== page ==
According to the National Health Service (NHS), almost 10 percent of adults between 16 and 59 years of age in England has taken at least one illicit drug in the past year. This number shows the severity of drug use problem in the country. In addition, more than 18,000 people were hospitalized, and around 2,900 died in 2018 due to poisoning from drug misuse.
Fortunately, plenty of people who have become dependent on illicit drugs are also trying to get better. According to Public Health England’s data, more than 141,000 people with opiate dependence sought treatment between 2017 and 2018.
When it comes to opiate dependence treatment, it’s important to recognize the hardships patients undergo. One of the most challenging parts of their recovery is withdrawal. Undergoing opiate detox is a physically, emotionally, and mentally taxing process. Below, we describe the symptoms of withdrawal syndrome and the importance of getting support while a loved one is experiencing them:
Physical Symptoms of Opiate Withdrawal
Headaches and dizziness are two of the most common symptoms of opiate withdrawal. They can last for up to two months after the patient stops using opiates.
2. Heart palpitations
A person undergoing withdrawal from opiates might experience light pounding, flutters, or skipped heartbeats.
3. Breathing difficulty
Oftentimes, heart palpitations lead to shortness of breath and difficulty in breathing. This can result in panic, which may trigger heart palpitations more. When this happens, patients must find ways to relax so that their heartbeat can regulate.
4. Nausea and vomiting
Another common symptom of withdrawal is nausea, which may lead to vomiting. These unpleasant feelings and reactions usually peak two to three days after the last time a patient takes opiates. This is one of the more dangerous side effects of withdrawal, as it may cause dehydration.
5. Sweating and Muscle tremors
As a patient stops using opiates, their brain tries to regulate without the drugs that it has gotten used to. Muscle tremors, shaking, and sweating are the brain’s response as it chemically adjusts.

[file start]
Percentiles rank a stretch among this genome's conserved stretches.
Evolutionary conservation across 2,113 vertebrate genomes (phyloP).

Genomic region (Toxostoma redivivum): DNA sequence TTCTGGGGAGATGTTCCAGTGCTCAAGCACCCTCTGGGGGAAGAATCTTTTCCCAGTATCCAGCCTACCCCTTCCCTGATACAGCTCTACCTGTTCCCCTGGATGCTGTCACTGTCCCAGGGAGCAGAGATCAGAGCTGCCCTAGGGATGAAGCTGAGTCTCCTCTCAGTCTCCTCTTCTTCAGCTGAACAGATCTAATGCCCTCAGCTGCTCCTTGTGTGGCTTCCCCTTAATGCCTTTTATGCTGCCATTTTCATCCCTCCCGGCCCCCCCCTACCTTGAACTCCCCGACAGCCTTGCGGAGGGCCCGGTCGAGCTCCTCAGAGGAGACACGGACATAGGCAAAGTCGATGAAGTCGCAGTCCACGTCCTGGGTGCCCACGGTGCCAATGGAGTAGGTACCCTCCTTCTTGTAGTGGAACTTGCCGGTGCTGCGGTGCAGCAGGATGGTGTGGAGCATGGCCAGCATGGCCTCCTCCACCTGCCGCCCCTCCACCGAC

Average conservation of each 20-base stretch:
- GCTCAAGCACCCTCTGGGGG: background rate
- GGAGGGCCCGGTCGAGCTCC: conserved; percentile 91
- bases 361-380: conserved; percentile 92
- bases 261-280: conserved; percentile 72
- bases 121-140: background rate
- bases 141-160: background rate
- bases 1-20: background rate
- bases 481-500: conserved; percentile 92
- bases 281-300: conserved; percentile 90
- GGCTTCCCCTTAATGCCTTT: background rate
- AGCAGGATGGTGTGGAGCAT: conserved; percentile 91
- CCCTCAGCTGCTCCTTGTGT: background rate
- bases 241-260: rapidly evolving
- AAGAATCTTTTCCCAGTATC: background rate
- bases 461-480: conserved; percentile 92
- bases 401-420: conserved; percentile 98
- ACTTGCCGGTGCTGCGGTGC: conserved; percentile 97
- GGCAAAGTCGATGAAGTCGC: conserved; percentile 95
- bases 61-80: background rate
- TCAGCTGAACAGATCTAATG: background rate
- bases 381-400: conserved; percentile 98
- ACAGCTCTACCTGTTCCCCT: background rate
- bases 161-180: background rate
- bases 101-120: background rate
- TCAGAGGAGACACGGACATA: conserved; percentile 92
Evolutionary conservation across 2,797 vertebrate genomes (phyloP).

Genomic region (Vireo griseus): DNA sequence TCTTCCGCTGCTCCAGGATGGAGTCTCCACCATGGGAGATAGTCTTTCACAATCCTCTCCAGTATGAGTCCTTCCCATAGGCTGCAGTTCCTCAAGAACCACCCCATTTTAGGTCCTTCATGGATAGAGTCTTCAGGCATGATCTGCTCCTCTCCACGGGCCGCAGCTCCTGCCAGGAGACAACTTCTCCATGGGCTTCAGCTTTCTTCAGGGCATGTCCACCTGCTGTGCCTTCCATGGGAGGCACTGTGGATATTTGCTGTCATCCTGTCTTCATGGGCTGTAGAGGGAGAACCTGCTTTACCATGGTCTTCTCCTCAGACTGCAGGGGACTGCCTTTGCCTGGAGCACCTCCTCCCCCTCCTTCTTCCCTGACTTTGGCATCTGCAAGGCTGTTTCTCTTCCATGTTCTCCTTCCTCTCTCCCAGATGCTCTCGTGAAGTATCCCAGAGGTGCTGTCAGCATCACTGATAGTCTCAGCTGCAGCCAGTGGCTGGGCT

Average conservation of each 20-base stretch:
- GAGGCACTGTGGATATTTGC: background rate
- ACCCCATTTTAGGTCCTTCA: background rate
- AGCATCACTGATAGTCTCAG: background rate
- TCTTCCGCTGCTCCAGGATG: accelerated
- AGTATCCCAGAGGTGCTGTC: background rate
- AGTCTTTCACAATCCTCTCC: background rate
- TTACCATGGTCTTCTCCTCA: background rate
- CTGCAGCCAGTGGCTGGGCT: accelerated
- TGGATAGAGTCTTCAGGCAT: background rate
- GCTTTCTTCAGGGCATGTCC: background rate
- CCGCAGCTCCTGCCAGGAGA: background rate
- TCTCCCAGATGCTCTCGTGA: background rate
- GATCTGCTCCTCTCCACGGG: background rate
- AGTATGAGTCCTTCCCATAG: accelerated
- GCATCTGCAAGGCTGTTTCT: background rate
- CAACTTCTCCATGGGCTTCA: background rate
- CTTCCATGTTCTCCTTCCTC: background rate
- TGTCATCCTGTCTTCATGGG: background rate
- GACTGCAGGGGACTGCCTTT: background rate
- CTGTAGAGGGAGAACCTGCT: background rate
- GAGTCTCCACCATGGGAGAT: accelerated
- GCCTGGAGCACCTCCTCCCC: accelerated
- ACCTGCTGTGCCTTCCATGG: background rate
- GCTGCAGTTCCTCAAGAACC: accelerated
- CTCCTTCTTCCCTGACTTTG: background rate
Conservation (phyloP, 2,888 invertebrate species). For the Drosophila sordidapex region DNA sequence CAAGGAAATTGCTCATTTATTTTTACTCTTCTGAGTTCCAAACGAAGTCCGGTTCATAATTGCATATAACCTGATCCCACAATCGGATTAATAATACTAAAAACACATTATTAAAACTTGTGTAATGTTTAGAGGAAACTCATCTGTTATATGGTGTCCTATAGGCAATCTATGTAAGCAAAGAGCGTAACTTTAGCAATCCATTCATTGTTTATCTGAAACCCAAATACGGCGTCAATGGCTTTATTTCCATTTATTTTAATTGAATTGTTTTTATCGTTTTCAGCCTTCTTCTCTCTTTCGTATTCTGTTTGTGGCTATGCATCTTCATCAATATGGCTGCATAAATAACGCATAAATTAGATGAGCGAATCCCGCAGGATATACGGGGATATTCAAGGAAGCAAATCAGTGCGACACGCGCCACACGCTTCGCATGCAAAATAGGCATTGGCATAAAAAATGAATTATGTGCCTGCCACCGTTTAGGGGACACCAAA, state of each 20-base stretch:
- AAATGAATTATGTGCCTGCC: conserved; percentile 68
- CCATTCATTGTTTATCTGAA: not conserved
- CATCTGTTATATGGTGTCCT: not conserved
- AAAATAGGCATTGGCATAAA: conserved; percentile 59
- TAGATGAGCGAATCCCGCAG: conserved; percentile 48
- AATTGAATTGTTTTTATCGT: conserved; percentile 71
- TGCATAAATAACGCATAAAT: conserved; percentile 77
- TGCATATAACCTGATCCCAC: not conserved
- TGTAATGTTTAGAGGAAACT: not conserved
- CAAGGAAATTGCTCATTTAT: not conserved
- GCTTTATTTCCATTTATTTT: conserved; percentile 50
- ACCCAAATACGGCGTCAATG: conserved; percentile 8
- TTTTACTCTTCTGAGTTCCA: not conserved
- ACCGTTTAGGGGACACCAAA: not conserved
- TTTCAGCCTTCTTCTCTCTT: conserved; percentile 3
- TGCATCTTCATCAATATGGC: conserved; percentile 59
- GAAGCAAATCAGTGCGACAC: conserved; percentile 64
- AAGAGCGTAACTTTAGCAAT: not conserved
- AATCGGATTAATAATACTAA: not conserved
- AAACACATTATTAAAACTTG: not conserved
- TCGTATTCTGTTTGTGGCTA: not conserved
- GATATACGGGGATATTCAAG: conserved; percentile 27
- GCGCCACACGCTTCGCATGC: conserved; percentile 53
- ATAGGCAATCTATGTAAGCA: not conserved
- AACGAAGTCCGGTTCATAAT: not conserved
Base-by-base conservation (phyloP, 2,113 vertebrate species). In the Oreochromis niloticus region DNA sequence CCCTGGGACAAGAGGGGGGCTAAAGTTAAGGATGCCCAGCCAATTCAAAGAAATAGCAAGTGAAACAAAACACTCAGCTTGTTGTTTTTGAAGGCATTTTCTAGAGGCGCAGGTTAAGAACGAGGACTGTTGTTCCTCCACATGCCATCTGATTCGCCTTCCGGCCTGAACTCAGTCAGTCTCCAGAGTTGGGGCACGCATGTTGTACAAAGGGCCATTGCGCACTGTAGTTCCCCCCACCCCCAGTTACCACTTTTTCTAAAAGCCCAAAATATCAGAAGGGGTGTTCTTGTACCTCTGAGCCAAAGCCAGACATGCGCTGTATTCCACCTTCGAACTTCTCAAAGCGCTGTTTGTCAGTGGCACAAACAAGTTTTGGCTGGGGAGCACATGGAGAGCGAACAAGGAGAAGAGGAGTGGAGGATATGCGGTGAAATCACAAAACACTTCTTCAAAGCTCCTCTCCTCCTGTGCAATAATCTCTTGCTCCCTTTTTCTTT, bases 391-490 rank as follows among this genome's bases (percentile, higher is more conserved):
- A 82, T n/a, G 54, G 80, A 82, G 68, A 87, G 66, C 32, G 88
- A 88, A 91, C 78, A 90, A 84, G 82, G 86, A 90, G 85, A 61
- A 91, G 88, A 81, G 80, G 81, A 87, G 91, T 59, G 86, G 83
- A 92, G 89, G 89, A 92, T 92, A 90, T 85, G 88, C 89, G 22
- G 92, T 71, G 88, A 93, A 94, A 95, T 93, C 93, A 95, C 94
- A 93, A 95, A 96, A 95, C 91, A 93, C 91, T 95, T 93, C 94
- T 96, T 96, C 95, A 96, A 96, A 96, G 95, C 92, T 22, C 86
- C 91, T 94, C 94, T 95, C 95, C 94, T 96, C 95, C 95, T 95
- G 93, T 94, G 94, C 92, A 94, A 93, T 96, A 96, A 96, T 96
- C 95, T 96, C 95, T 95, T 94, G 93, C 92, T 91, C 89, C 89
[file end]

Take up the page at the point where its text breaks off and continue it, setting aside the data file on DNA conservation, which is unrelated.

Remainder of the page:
Mental or Emotional Symptoms of Opiate Withdrawal
Opiate dependency suppresses certain brain functions. So when a patient seeks treatment and stops using, the brain has to play catch-up. Add this to the social isolation and mental fatigue a patient has to undergo while in recovery and depression is likely to develop.
Irritability and restlessness are typical responses from people undergoing opiate withdrawal. This usually happens because they are afraid of what will happen without the opiates that they used to use to cope.
Normal brain function is essential in sleeping. Since undergoing withdrawal means that the brain and body are out of their normal rhythms, normal sleep patterns are disrupted.
4. Poor memory
One of the more distressing symptoms of opiate withdrawal is memory impairment. This happens because opiate dependency causes damage to the central nervous system, which affects memory.
According to the NHS, opiate withdrawal is often unpleasant but isn’t life-threatening. In spite of this, it’s important for people who have developed an opiate dependency to have proper detoxification or withdrawal treatment to ensure that no lasting damage will remain.